As one of the most charitable and generous regions in the UK, Northern Ireland is set to celebrate all the positive impacts that philanthropy makes during this year’s Philanthropy Fortnight, May 13th-26th. Over 75% of us make donations to charity every year and the partnership between the Community Foundation, Fermanagh Trust, Belfast Charitable Society and Arts and Business NI, ‘Philanthropy Fortnight’ will tell the stories behind modern philanthropy in Northern Ireland.
Now in its seventh year, the organisations involved will share what motivates people and businesses to be generous, the wide range of causes supported by philanthropy and the tangible difference it makes to our community.
Back in the 1800’s, private philanthropy played a big part in NI society when middle class industrialists set up hospitals and ran poor houses out of concern for the poor and their standard of living. Belfast’s first maternity hospital was set up as a result of scant support for women in labour and to provide accommodation, food and medical supervision during childbirth. Managed and organised by a group of philanthropic women, this “Lying – In Hospital” is now Belfast Royal Maternity. In Derry, the first children’s home was set up as a result of the generosity of a local merchant, John Gwyn, through a gift in his will and today has been redeveloped as Brooke Park.
“Enormous things are also being achieved today through Philanthropy in NI, things which simply wouldn’t happen without the generosity and involvement of local people” said Siofra Healy, Director of Philanthropy at the Community Foundation.
“During philanthropy fortnight we want to celebrate the difference modern philanthropy is making by recognising the value of what is being achieved and highlighting the impact on local lives.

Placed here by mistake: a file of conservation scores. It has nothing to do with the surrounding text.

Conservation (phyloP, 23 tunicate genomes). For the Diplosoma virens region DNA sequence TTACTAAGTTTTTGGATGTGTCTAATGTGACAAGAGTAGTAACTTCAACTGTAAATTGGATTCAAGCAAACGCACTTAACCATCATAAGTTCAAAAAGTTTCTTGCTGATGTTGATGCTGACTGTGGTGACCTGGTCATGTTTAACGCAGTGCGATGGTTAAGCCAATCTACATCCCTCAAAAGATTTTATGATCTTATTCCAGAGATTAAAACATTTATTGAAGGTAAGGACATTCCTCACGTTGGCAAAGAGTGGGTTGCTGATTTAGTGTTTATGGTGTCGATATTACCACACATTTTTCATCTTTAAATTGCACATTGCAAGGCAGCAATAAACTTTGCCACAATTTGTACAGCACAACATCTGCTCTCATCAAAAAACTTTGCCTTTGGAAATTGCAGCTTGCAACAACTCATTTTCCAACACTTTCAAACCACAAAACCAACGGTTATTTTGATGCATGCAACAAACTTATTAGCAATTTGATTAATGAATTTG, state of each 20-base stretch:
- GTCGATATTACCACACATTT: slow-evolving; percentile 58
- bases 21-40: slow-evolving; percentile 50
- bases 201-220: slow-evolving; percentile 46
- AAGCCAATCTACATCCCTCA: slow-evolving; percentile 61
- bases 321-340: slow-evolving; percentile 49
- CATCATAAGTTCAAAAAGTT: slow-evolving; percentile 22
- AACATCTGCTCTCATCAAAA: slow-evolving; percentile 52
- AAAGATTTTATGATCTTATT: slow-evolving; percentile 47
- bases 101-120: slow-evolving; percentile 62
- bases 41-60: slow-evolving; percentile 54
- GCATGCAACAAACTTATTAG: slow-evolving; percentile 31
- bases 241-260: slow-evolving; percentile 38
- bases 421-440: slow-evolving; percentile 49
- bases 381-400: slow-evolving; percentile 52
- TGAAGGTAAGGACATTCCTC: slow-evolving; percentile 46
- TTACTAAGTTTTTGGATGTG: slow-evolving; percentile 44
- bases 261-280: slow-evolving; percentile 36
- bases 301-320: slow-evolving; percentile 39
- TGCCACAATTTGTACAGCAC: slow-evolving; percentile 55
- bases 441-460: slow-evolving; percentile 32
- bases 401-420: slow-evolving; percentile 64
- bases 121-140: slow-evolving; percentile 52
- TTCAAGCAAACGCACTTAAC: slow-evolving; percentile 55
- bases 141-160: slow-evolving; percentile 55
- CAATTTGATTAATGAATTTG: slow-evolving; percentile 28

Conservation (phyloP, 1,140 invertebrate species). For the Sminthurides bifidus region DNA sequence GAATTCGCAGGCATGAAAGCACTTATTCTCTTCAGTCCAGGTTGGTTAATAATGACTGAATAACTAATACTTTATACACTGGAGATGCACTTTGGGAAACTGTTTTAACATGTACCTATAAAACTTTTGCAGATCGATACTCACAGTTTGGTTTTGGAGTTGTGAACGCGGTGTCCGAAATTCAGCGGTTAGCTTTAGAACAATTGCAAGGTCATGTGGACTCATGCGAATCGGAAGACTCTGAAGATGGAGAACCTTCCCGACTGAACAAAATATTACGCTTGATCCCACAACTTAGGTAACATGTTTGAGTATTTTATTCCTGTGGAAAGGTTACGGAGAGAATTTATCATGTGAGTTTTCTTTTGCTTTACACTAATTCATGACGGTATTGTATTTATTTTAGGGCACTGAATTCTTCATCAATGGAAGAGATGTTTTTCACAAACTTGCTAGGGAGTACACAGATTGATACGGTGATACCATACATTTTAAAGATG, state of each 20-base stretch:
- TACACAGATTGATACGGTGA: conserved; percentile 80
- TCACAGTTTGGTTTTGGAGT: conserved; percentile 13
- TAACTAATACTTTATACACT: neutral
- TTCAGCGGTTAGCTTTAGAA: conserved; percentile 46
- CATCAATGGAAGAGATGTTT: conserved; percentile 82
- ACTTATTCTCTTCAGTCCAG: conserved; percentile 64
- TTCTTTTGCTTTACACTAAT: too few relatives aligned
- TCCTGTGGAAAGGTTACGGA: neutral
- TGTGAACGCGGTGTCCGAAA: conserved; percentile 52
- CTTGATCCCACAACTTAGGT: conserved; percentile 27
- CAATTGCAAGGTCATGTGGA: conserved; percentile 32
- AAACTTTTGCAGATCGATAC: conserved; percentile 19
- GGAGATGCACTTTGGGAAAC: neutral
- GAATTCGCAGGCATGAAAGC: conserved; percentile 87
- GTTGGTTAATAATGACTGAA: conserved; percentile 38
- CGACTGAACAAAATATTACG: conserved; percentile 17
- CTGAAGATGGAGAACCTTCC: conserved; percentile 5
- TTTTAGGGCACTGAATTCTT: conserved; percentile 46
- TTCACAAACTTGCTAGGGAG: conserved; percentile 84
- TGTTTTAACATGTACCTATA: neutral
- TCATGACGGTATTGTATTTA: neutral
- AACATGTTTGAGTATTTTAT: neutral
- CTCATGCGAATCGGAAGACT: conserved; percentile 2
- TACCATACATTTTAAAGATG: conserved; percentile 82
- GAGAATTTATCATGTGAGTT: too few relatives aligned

“Our hope is to encourage even more philanthropy, stimulate debate about what philanthropy means and highlight the joy of giving amongst the young and old, individuals, families and businesses.”
Activity over the fortnight will include the launch of new funding opportunities, a celebration of giving by the Barbour Fund and Fermanagh will go global with the Fisher Foundation as they present 25 grants to local people working in 13 projects volunteering overseas this year across Africa, Asia, Europe and South America.
“Investing in our youth is a major passion for modern day philanthropists, said Lauri McCusker, Director of Fermanagh Trust and during the fortnight both Enniskillen Yacht Club Charitable Trust and the Fermanagh Recreational Trust will present awards to young people whilst in Derry, The Change Something Fund
panel of young people will make decisions about how funding should be spent in their city.
Paula Reynolds, Chief Executive of Belfast Charity Society is chair of the NI Charitable Trust Group and said, “Past and present philanthropists have made a real difference in Northern Ireland and giving has always been hugely important here. Get involved by following the conversations at #philanthropy fortnight and let us know what generosity means to you. This celebration will showcase how generous we are in NI, the difference philanthropy can make and how we need philanthropy today more than ever.”